For the linearity improvement of PAs, various linearization techniques have been widely researched and developed. Among various linearization techniques, feedfoward techniques provide excellent linearity improvement. But, they have not paid much attention to PA designers due to inherent efficiency-decreasing nature as well as bulky size and circuit complexity. Digital predistortion (DPD) approaches become a very promising method due to their high intermodulation (IM) suppression, but is complicated and implemented at the base band level. In other hand, analog predistortion (APD) techniques work at the RF with the advantage of simple circuitry and low cost. However, APDs haven't delivered the sufficient linearity improvement for modulated signals with wide signal bandwidth. One reason is memory effects of the PA, which are commonly identified as the magnitude and phase asymmetry between the lower and upper IM components according to tone spacings for a two-tone signal and the unbalanced spectral regrowth for modulated signals. DPDs can provide good linearity with different memory-effect compensation algorithms at the digital domain. However, APDs are weaker to memory effects than other linearization techniques since an error generator in APDs can't effectively generate memory predistorted signals, which are a symmetric memoryless predistorted signal. For wideband performance, memory effects of the PA should be minimized or the memory-compensated APDs are inevitable. Another reason is that the simultaneous suppression of the 3rd- and 5th-order IMs (IM3 and IM5) is necessary to improve the linearity for modulated signals. Therefore, the 5th-order APDs with the independent control of the IM3 and IM5 or extended APDs have been developed, but they result in bulky size, complex circuitry, control parameters, control sensitivity, or delay match. Chapter 4 presents two kinds of APDs, which are principally divided into memoryless APDs or memory-compensated APDs. Memoryless APDs are applied to the PAs when memory effects of the PAs are significantly reduced in the bias circuit design. Additionally, the IM3 and IM5 components of the PAs should be simultaneously suppressed to improve the linearity for wideband modulated signals. Therefore, a simple 5th-order APD, APD with phase-controlled error generator and cascaded 3rd-order APDs are proposed. Memory-compensated APDs deliver significant linearity improvement by compensating for memory effects of the PAs regardless of quantity of memory effects. An APD using mixing operation for independent control of IM3 components, APDs using multi-branch nonlinear path, and high-order APD with memory correction are analyzed and tested for various signals.
The linearity of PAs has been improved by using various external linearization techniques such as feedback, feedforward, and predistortion. To internally improve the linearity, derivative superposition methods with the optimum gate bias control have been developed, but need two or more parallel composition of the transistors. For a single-ended PA, the IMD is strongly cancelled or improved by the internal phenomenon, which is called as IMD sweet spots or IMD null. Many authors have reported that the IMD sweet spots are controlled by the gate bias, input power level, load impedance, etc.. In Chapter 5, effects of temperature on the IMD sweet spots in a silicon laterally diffused metal oxide semiconductor field effect transistor (Si LDMOSFET) RF PA are presented. The IMD sweet spots, which are affected by not only the variation of input power levels and gate bias voltage but also internal and external temperature variations, are predicted with the simple mathematical approach by the drain current-voltage characteristic curves and two-tone distortion products. It is also known that the IMD sweet spots are mostly related to the quiescent drain current. Recently, gallium nitride high electron mobility transistors (GaN HEMTs) have developed and regarded as a promising candidate for high power RF applications with several advantages of very high power densities, high electron saturation velocity, high operating temperature, and high cutoff frequency compared to any other technologies. Therefore, the drain bias dependency on the IMD sweet spots of a GaN HEMT PA is analyzed using the mathematical approach. The positions of the IMD sweet spots according to drain bias as well gate bias and input power are predicted. Also, APD using the IMD sweet spots to improve the linearity of the PA is illustrated. A 3rd-order APD cancels the IM3s when the IM5s of the PA are removed significantly by the IMD5 sweet spots.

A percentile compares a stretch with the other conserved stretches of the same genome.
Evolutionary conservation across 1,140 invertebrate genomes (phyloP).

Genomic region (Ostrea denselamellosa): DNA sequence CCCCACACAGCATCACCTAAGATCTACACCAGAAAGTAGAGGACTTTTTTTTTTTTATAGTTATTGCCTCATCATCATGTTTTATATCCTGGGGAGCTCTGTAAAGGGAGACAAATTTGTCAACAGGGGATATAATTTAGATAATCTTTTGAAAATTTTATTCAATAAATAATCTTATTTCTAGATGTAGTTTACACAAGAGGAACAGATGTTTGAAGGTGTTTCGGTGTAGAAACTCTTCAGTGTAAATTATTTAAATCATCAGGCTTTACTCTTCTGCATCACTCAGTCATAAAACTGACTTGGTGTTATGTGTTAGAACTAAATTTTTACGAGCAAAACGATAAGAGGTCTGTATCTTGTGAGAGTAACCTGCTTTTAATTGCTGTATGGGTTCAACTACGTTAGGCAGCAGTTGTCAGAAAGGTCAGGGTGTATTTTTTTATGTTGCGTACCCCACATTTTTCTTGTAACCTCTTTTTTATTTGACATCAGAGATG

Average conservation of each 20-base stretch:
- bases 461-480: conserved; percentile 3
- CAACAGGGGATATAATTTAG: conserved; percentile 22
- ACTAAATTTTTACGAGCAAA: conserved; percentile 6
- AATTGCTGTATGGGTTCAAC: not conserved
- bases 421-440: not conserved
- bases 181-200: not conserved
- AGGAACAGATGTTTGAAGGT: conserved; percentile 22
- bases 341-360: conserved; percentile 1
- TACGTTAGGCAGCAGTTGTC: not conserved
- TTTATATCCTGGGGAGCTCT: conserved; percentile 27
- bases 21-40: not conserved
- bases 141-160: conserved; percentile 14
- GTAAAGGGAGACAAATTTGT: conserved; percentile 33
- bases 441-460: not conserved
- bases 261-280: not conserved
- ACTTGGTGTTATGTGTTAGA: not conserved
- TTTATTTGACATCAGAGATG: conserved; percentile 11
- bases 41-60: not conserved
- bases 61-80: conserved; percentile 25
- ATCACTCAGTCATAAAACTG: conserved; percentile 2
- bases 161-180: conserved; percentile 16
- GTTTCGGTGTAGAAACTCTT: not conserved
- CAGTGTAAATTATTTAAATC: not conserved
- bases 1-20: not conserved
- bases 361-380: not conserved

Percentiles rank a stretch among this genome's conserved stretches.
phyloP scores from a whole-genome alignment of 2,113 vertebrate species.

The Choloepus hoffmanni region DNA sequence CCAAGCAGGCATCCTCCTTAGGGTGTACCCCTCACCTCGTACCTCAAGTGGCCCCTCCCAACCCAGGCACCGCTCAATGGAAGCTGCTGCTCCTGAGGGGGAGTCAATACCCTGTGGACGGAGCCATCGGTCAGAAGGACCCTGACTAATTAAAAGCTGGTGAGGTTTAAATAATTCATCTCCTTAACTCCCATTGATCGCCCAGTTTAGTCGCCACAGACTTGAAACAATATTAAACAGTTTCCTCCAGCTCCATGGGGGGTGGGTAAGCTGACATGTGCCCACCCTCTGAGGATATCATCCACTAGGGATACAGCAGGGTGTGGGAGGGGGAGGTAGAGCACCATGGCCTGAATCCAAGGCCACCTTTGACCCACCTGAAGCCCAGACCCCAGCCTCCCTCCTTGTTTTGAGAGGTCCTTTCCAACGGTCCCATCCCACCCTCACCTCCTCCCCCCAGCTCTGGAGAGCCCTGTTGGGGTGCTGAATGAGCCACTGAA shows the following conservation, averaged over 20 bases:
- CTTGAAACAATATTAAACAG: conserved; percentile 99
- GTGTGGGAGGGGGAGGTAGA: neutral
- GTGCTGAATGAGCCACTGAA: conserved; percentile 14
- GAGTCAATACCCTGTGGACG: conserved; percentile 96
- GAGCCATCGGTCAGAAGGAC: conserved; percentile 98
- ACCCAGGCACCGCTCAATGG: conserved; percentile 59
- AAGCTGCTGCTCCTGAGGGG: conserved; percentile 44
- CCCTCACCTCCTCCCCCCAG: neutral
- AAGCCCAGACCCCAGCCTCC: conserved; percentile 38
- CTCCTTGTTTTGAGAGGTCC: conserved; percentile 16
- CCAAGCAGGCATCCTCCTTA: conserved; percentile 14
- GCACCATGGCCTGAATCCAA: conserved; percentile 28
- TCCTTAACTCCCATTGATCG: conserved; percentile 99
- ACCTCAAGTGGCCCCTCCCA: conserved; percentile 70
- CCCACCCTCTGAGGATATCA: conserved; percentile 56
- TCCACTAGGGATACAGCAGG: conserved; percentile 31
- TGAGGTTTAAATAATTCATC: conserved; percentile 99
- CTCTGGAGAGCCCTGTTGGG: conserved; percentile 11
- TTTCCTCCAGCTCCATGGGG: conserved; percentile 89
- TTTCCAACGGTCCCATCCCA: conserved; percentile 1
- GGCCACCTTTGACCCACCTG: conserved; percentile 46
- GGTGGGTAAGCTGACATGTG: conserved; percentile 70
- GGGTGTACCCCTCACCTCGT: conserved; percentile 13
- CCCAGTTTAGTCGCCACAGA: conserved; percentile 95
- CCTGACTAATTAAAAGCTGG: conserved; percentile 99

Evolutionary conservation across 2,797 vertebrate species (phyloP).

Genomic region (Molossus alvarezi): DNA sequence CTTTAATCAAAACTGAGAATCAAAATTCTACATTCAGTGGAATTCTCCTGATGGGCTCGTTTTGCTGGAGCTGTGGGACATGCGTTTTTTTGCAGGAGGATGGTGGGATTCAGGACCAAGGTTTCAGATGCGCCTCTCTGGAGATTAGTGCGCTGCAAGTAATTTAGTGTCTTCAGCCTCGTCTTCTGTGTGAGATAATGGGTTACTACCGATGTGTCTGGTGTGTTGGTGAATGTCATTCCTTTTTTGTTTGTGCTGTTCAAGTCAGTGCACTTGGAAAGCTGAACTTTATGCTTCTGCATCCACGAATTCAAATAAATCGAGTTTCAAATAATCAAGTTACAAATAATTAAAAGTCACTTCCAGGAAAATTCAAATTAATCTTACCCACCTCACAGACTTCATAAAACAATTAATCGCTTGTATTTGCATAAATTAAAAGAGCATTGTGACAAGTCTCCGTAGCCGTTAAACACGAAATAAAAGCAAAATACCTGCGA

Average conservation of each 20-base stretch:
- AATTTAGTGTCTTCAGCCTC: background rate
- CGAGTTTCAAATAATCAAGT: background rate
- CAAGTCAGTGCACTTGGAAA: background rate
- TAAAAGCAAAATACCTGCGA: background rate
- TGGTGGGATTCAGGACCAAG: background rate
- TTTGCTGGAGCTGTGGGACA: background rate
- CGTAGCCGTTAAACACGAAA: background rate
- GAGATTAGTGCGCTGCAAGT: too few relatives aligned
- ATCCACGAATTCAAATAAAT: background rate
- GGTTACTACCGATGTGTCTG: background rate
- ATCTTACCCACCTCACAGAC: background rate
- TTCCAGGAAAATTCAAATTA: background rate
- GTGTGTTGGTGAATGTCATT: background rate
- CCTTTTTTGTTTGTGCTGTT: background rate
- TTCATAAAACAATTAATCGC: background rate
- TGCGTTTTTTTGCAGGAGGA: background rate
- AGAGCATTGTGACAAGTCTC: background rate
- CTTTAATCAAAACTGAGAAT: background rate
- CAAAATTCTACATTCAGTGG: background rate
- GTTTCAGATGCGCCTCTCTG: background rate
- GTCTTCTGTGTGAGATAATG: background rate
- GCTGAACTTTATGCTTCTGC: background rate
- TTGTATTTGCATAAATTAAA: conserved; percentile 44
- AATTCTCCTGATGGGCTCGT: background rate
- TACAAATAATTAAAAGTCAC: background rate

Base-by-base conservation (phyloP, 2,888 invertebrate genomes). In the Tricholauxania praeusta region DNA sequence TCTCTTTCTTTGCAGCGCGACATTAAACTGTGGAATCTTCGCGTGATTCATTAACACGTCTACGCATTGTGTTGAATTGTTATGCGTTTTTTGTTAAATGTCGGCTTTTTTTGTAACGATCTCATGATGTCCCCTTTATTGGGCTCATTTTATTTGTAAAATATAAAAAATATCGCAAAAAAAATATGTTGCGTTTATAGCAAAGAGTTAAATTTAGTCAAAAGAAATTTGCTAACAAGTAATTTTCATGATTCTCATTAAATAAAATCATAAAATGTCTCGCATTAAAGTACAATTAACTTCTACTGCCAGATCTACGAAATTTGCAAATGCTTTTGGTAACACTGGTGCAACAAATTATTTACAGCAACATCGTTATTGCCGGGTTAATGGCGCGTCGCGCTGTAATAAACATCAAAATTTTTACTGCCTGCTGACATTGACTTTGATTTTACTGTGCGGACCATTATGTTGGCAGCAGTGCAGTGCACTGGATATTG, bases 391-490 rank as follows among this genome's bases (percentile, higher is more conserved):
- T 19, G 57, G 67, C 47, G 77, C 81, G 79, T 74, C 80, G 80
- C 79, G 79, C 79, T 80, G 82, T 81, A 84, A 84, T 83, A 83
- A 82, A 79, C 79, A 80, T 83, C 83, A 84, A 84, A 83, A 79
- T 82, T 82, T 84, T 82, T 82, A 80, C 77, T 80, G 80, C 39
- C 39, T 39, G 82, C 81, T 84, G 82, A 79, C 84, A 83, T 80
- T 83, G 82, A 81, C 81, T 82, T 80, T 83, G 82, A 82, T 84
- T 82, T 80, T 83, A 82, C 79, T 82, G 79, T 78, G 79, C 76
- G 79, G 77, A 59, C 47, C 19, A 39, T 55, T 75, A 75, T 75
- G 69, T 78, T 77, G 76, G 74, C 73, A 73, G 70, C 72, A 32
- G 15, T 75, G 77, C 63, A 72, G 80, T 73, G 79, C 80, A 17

In this thesis, novel SMPA design approaches in Chapter 2, advanced designs and applications of DPAs in Chapter 3, various APDs in Chapter 4, and the IMD sweet spots according to temperature and drain bias in Chapter 5 are experimentally validated for various conditions. Therefore, this thesis will give a valuable chance to PA designers for highly linear and efficient PAs.